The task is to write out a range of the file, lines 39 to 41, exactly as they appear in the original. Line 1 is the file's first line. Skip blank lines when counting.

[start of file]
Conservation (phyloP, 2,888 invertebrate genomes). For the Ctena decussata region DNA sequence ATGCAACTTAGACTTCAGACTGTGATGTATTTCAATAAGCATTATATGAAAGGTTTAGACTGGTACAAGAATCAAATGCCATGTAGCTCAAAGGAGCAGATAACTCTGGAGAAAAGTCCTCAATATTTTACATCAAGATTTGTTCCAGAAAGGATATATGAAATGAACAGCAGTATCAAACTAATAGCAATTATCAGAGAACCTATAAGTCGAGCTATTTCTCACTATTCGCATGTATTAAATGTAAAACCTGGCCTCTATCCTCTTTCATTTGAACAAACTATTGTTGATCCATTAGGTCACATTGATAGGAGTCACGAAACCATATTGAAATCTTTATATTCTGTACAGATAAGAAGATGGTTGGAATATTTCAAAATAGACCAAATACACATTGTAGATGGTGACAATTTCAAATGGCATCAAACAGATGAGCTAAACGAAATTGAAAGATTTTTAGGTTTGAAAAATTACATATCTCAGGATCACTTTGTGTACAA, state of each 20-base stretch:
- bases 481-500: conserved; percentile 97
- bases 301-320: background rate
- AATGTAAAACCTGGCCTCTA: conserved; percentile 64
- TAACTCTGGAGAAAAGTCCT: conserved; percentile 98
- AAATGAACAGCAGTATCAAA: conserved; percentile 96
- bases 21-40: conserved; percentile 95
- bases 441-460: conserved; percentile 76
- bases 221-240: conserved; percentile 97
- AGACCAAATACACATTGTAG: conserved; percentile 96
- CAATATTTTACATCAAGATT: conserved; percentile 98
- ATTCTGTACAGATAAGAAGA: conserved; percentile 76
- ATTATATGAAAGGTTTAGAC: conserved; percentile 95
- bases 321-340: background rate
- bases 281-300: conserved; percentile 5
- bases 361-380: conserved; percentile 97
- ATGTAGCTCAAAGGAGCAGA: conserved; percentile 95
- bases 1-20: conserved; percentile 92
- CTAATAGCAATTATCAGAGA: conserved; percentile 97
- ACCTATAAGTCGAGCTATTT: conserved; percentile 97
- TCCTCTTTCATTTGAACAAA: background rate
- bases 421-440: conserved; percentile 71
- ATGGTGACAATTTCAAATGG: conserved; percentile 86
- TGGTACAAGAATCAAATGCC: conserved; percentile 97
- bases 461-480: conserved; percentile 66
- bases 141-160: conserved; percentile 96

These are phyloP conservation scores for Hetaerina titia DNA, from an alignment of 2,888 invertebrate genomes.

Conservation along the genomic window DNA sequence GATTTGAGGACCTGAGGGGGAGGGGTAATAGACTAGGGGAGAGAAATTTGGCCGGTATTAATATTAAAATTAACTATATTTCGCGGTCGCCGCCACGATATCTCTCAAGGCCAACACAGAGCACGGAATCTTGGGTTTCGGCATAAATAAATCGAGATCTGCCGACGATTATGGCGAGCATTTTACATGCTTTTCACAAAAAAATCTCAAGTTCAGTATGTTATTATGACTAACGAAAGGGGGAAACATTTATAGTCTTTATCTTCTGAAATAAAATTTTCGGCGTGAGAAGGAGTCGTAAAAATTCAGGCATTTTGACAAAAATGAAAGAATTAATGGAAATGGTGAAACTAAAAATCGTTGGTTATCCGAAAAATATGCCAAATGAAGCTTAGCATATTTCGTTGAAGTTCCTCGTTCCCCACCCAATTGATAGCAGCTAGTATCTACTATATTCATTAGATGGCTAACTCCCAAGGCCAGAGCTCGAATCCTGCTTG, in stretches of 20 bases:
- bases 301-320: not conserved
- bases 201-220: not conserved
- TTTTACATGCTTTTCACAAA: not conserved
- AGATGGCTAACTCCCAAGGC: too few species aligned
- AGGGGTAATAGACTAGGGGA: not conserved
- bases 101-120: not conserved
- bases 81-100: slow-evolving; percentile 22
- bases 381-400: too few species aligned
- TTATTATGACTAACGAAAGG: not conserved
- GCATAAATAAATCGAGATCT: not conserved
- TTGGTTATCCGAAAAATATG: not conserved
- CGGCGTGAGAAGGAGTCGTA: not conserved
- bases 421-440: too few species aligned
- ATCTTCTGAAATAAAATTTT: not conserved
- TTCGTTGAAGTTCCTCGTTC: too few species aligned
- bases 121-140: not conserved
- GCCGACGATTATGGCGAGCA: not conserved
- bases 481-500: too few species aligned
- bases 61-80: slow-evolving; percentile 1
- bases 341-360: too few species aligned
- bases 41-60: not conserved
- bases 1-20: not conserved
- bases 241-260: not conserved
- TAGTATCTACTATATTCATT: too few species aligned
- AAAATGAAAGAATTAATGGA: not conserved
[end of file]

- TTGGTTATCCGAAAAATATG: not conserved
- CGGCGTGAGAAGGAGTCGTA: not conserved
- bases 421-440: too few species aligned